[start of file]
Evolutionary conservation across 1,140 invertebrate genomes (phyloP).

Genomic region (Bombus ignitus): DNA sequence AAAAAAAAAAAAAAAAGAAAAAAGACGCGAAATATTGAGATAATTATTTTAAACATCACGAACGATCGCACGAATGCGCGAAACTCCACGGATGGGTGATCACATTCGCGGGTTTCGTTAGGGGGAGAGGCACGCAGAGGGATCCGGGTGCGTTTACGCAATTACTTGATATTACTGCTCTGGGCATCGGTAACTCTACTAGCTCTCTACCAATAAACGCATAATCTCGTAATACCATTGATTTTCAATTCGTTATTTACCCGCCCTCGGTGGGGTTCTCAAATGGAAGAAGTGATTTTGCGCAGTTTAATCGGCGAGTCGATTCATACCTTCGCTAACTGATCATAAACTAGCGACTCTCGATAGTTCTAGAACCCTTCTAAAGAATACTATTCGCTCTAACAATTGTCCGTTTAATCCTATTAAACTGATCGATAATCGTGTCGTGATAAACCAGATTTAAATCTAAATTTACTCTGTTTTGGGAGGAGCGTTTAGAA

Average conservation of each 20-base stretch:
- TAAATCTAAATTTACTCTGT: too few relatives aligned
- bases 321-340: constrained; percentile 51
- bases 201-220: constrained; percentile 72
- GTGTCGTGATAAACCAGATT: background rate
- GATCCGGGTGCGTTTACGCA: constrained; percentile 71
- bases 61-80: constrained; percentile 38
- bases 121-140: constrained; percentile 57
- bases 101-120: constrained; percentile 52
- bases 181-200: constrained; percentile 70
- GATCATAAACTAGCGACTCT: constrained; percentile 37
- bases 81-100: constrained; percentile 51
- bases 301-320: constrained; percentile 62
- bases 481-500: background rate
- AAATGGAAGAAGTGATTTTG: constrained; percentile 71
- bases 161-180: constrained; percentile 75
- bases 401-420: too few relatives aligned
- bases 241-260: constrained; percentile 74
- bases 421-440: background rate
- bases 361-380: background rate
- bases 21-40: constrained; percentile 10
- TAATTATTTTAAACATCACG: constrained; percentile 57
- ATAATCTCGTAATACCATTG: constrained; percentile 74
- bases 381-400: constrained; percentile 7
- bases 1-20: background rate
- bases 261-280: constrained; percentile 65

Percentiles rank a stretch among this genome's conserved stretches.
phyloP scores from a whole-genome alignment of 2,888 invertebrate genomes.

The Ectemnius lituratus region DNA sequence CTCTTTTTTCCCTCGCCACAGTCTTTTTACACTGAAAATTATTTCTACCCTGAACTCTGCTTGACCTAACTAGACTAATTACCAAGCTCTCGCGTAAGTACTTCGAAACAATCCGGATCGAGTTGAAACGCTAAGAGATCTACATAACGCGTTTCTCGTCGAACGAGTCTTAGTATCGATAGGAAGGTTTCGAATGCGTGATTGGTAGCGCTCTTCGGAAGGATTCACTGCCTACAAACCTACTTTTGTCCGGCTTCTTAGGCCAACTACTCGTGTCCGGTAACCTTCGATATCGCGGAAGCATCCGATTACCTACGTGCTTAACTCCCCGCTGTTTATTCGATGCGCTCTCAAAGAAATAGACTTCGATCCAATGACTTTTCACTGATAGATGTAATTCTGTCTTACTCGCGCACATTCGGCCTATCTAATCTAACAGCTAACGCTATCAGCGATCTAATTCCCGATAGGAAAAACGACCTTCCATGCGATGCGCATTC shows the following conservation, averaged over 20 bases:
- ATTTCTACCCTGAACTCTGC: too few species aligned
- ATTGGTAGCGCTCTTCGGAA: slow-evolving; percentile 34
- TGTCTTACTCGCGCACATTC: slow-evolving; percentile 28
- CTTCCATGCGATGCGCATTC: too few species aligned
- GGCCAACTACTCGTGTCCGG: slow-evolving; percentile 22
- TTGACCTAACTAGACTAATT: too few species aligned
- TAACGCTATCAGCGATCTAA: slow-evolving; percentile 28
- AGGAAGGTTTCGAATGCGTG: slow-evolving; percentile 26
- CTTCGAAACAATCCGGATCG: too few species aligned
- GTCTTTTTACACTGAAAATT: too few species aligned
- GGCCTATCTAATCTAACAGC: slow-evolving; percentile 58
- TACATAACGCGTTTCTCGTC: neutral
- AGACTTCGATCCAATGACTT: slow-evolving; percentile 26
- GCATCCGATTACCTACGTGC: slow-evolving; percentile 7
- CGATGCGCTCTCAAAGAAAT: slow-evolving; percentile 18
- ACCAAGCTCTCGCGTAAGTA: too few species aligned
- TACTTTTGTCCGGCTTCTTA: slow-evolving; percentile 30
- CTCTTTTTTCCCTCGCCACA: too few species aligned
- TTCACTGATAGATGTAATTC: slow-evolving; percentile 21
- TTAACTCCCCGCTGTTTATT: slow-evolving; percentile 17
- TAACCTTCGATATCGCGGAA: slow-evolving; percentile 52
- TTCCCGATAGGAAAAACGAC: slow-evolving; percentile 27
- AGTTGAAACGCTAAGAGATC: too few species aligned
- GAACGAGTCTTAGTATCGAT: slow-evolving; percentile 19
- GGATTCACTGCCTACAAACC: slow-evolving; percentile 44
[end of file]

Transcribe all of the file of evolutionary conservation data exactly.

Evolutionary conservation across 1,140 invertebrate genomes (phyloP).

Genomic region (Bombus ignitus): DNA sequence AAAAAAAAAAAAAAAAGAAAAAAGACGCGAAATATTGAGATAATTATTTTAAACATCACGAACGATCGCACGAATGCGCGAAACTCCACGGATGGGTGATCACATTCGCGGGTTTCGTTAGGGGGAGAGGCACGCAGAGGGATCCGGGTGCGTTTACGCAATTACTTGATATTACTGCTCTGGGCATCGGTAACTCTACTAGCTCTCTACCAATAAACGCATAATCTCGTAATACCATTGATTTTCAATTCGTTATTTACCCGCCCTCGGTGGGGTTCTCAAATGGAAGAAGTGATTTTGCGCAGTTTAATCGGCGAGTCGATTCATACCTTCGCTAACTGATCATAAACTAGCGACTCTCGATAGTTCTAGAACCCTTCTAAAGAATACTATTCGCTCTAACAATTGTCCGTTTAATCCTATTAAACTGATCGATAATCGTGTCGTGATAAACCAGATTTAAATCTAAATTTACTCTGTTTTGGGAGGAGCGTTTAGAA

Average conservation of each 20-base stretch:
- TAAATCTAAATTTACTCTGT: too few relatives aligned
- bases 321-340: constrained; percentile 51
- bases 201-220: constrained; percentile 72
- GTGTCGTGATAAACCAGATT: background rate
- GATCCGGGTGCGTTTACGCA: constrained; percentile 71
- bases 61-80: constrained; percentile 38
- bases 121-140: constrained; percentile 57
- bases 101-120: constrained; percentile 52
- bases 181-200: constrained; percentile 70
- GATCATAAACTAGCGACTCT: constrained; percentile 37
- bases 81-100: constrained; percentile 51
- bases 301-320: constrained; percentile 62
- bases 481-500: background rate
- AAATGGAAGAAGTGATTTTG: constrained; percentile 71
- bases 161-180: constrained; percentile 75
- bases 401-420: too few relatives aligned
- bases 241-260: constrained; percentile 74
- bases 421-440: background rate
- bases 361-380: background rate
- bases 21-40: constrained; percentile 10
- TAATTATTTTAAACATCACG: constrained; percentile 57
- ATAATCTCGTAATACCATTG: constrained; percentile 74
- bases 381-400: constrained; percentile 7
- bases 1-20: background rate
- bases 261-280: constrained; percentile 65

Percentiles rank a stretch among this genome's conserved stretches.
phyloP scores from a whole-genome alignment of 2,888 invertebrate genomes.

The Ectemnius lituratus region DNA sequence CTCTTTTTTCCCTCGCCACAGTCTTTTTACACTGAAAATTATTTCTACCCTGAACTCTGCTTGACCTAACTAGACTAATTACCAAGCTCTCGCGTAAGTACTTCGAAACAATCCGGATCGAGTTGAAACGCTAAGAGATCTACATAACGCGTTTCTCGTCGAACGAGTCTTAGTATCGATAGGAAGGTTTCGAATGCGTGATTGGTAGCGCTCTTCGGAAGGATTCACTGCCTACAAACCTACTTTTGTCCGGCTTCTTAGGCCAACTACTCGTGTCCGGTAACCTTCGATATCGCGGAAGCATCCGATTACCTACGTGCTTAACTCCCCGCTGTTTATTCGATGCGCTCTCAAAGAAATAGACTTCGATCCAATGACTTTTCACTGATAGATGTAATTCTGTCTTACTCGCGCACATTCGGCCTATCTAATCTAACAGCTAACGCTATCAGCGATCTAATTCCCGATAGGAAAAACGACCTTCCATGCGATGCGCATTC shows the following conservation, averaged over 20 bases:
- ATTTCTACCCTGAACTCTGC: too few species aligned
- ATTGGTAGCGCTCTTCGGAA: slow-evolving; percentile 34
- TGTCTTACTCGCGCACATTC: slow-evolving; percentile 28
- CTTCCATGCGATGCGCATTC: too few species aligned
- GGCCAACTACTCGTGTCCGG: slow-evolving; percentile 22
- TTGACCTAACTAGACTAATT: too few species aligned
- TAACGCTATCAGCGATCTAA: slow-evolving; percentile 28
- AGGAAGGTTTCGAATGCGTG: slow-evolving; percentile 26
- CTTCGAAACAATCCGGATCG: too few species aligned
- GTCTTTTTACACTGAAAATT: too few species aligned
- GGCCTATCTAATCTAACAGC: slow-evolving; percentile 58
- TACATAACGCGTTTCTCGTC: neutral
- AGACTTCGATCCAATGACTT: slow-evolving; percentile 26
- GCATCCGATTACCTACGTGC: slow-evolving; percentile 7
- CGATGCGCTCTCAAAGAAAT: slow-evolving; percentile 18
- ACCAAGCTCTCGCGTAAGTA: too few species aligned
- TACTTTTGTCCGGCTTCTTA: slow-evolving; percentile 30
- CTCTTTTTTCCCTCGCCACA: too few species aligned
- TTCACTGATAGATGTAATTC: slow-evolving; percentile 21
- TTAACTCCCCGCTGTTTATT: slow-evolving; percentile 17
- TAACCTTCGATATCGCGGAA: slow-evolving; percentile 52
- TTCCCGATAGGAAAAACGAC: slow-evolving; percentile 27
- AGTTGAAACGCTAAGAGATC: too few species aligned
- GAACGAGTCTTAGTATCGAT: slow-evolving; percentile 19
- GGATTCACTGCCTACAAACC: slow-evolving; percentile 44